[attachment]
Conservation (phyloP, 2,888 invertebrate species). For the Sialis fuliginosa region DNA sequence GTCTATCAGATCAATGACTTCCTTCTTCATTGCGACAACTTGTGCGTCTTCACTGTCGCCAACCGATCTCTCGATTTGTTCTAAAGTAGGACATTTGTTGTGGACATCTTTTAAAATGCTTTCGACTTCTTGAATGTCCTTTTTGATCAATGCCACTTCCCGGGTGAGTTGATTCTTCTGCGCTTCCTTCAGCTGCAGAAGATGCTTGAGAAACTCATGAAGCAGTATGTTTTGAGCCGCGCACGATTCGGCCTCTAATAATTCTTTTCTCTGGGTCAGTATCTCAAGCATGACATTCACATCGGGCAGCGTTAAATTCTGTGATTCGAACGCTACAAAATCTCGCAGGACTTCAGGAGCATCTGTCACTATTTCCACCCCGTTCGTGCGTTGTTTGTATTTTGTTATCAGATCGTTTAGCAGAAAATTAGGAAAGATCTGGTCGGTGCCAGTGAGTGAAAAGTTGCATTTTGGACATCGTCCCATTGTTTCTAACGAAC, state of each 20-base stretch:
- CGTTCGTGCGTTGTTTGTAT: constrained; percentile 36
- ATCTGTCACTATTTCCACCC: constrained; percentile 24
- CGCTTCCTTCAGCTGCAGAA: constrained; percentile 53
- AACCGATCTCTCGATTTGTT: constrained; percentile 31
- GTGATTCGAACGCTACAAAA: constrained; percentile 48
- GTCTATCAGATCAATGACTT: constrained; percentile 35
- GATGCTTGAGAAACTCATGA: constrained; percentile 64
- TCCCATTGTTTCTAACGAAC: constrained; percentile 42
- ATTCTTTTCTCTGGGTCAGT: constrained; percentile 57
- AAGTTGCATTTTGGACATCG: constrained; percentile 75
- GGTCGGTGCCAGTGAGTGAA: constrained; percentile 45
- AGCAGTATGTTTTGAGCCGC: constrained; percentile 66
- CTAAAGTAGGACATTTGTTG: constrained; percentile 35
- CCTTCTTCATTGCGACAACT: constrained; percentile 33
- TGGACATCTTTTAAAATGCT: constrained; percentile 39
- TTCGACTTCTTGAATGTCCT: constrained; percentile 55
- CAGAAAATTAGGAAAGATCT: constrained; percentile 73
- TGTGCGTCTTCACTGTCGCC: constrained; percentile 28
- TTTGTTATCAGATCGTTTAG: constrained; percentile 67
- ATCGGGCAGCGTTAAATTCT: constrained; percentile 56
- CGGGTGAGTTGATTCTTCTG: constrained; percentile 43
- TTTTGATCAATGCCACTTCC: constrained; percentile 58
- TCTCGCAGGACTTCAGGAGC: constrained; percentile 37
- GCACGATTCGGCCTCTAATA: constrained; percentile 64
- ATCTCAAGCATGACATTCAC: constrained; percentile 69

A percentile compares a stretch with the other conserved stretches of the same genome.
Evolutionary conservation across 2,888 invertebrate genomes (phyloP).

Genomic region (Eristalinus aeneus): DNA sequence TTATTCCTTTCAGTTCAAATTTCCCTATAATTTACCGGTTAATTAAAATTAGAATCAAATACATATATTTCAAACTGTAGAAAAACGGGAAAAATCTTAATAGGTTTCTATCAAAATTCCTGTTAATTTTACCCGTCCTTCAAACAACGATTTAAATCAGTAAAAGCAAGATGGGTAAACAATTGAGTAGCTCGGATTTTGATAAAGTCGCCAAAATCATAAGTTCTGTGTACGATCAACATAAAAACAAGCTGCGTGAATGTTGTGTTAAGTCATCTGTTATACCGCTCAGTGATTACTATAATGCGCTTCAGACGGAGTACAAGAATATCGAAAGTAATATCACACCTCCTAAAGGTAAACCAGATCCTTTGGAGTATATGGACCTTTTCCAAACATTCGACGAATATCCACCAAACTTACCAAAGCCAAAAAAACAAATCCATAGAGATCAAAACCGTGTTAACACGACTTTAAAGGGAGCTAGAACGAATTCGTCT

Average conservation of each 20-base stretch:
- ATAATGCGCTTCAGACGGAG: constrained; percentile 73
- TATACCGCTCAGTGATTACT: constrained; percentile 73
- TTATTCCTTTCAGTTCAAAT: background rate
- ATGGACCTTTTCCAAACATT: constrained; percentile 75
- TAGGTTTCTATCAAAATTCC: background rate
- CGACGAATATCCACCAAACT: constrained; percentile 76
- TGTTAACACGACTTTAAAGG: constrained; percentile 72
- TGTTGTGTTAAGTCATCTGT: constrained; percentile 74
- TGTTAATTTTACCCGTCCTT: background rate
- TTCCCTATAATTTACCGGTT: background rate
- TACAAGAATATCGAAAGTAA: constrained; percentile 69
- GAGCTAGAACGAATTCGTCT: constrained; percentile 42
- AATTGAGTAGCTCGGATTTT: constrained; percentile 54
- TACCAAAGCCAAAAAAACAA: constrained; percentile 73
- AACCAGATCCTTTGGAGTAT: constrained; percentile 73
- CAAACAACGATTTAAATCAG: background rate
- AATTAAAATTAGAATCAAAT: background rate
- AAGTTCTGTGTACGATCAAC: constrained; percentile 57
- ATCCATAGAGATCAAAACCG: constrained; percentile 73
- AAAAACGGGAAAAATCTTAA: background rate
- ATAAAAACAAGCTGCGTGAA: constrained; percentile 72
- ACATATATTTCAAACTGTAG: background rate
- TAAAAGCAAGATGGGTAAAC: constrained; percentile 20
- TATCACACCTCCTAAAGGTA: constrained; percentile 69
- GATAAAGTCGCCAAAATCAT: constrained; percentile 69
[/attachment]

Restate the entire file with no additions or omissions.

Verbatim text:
Conservation (phyloP, 2,888 invertebrate species). For the Sialis fuliginosa region DNA sequence GTCTATCAGATCAATGACTTCCTTCTTCATTGCGACAACTTGTGCGTCTTCACTGTCGCCAACCGATCTCTCGATTTGTTCTAAAGTAGGACATTTGTTGTGGACATCTTTTAAAATGCTTTCGACTTCTTGAATGTCCTTTTTGATCAATGCCACTTCCCGGGTGAGTTGATTCTTCTGCGCTTCCTTCAGCTGCAGAAGATGCTTGAGAAACTCATGAAGCAGTATGTTTTGAGCCGCGCACGATTCGGCCTCTAATAATTCTTTTCTCTGGGTCAGTATCTCAAGCATGACATTCACATCGGGCAGCGTTAAATTCTGTGATTCGAACGCTACAAAATCTCGCAGGACTTCAGGAGCATCTGTCACTATTTCCACCCCGTTCGTGCGTTGTTTGTATTTTGTTATCAGATCGTTTAGCAGAAAATTAGGAAAGATCTGGTCGGTGCCAGTGAGTGAAAAGTTGCATTTTGGACATCGTCCCATTGTTTCTAACGAAC, state of each 20-base stretch:
- CGTTCGTGCGTTGTTTGTAT: constrained; percentile 36
- ATCTGTCACTATTTCCACCC: constrained; percentile 24
- CGCTTCCTTCAGCTGCAGAA: constrained; percentile 53
- AACCGATCTCTCGATTTGTT: constrained; percentile 31
- GTGATTCGAACGCTACAAAA: constrained; percentile 48
- GTCTATCAGATCAATGACTT: constrained; percentile 35
- GATGCTTGAGAAACTCATGA: constrained; percentile 64
- TCCCATTGTTTCTAACGAAC: constrained; percentile 42
- ATTCTTTTCTCTGGGTCAGT: constrained; percentile 57
- AAGTTGCATTTTGGACATCG: constrained; percentile 75
- GGTCGGTGCCAGTGAGTGAA: constrained; percentile 45
- AGCAGTATGTTTTGAGCCGC: constrained; percentile 66
- CTAAAGTAGGACATTTGTTG: constrained; percentile 35
- CCTTCTTCATTGCGACAACT: constrained; percentile 33
- TGGACATCTTTTAAAATGCT: constrained; percentile 39
- TTCGACTTCTTGAATGTCCT: constrained; percentile 55
- CAGAAAATTAGGAAAGATCT: constrained; percentile 73
- TGTGCGTCTTCACTGTCGCC: constrained; percentile 28
- TTTGTTATCAGATCGTTTAG: constrained; percentile 67
- ATCGGGCAGCGTTAAATTCT: constrained; percentile 56
- CGGGTGAGTTGATTCTTCTG: constrained; percentile 43
- TTTTGATCAATGCCACTTCC: constrained; percentile 58
- TCTCGCAGGACTTCAGGAGC: constrained; percentile 37
- GCACGATTCGGCCTCTAATA: constrained; percentile 64
- ATCTCAAGCATGACATTCAC: constrained; percentile 69

A percentile compares a stretch with the other conserved stretches of the same genome.
Evolutionary conservation across 2,888 invertebrate genomes (phyloP).

Genomic region (Eristalinus aeneus): DNA sequence TTATTCCTTTCAGTTCAAATTTCCCTATAATTTACCGGTTAATTAAAATTAGAATCAAATACATATATTTCAAACTGTAGAAAAACGGGAAAAATCTTAATAGGTTTCTATCAAAATTCCTGTTAATTTTACCCGTCCTTCAAACAACGATTTAAATCAGTAAAAGCAAGATGGGTAAACAATTGAGTAGCTCGGATTTTGATAAAGTCGCCAAAATCATAAGTTCTGTGTACGATCAACATAAAAACAAGCTGCGTGAATGTTGTGTTAAGTCATCTGTTATACCGCTCAGTGATTACTATAATGCGCTTCAGACGGAGTACAAGAATATCGAAAGTAATATCACACCTCCTAAAGGTAAACCAGATCCTTTGGAGTATATGGACCTTTTCCAAACATTCGACGAATATCCACCAAACTTACCAAAGCCAAAAAAACAAATCCATAGAGATCAAAACCGTGTTAACACGACTTTAAAGGGAGCTAGAACGAATTCGTCT

Average conservation of each 20-base stretch:
- ATAATGCGCTTCAGACGGAG: constrained; percentile 73
- TATACCGCTCAGTGATTACT: constrained; percentile 73
- TTATTCCTTTCAGTTCAAAT: background rate
- ATGGACCTTTTCCAAACATT: constrained; percentile 75
- TAGGTTTCTATCAAAATTCC: background rate
- CGACGAATATCCACCAAACT: constrained; percentile 76
- TGTTAACACGACTTTAAAGG: constrained; percentile 72
- TGTTGTGTTAAGTCATCTGT: constrained; percentile 74
- TGTTAATTTTACCCGTCCTT: background rate
- TTCCCTATAATTTACCGGTT: background rate
- TACAAGAATATCGAAAGTAA: constrained; percentile 69
- GAGCTAGAACGAATTCGTCT: constrained; percentile 42
- AATTGAGTAGCTCGGATTTT: constrained; percentile 54
- TACCAAAGCCAAAAAAACAA: constrained; percentile 73
- AACCAGATCCTTTGGAGTAT: constrained; percentile 73
- CAAACAACGATTTAAATCAG: background rate
- AATTAAAATTAGAATCAAAT: background rate
- AAGTTCTGTGTACGATCAAC: constrained; percentile 57
- ATCCATAGAGATCAAAACCG: constrained; percentile 73
- AAAAACGGGAAAAATCTTAA: background rate
- ATAAAAACAAGCTGCGTGAA: constrained; percentile 72
- ACATATATTTCAAACTGTAG: background rate
- TAAAAGCAAGATGGGTAAAC: constrained; percentile 20
- TATCACACCTCCTAAAGGTA: constrained; percentile 69
- GATAAAGTCGCCAAAATCAT: constrained; percentile 69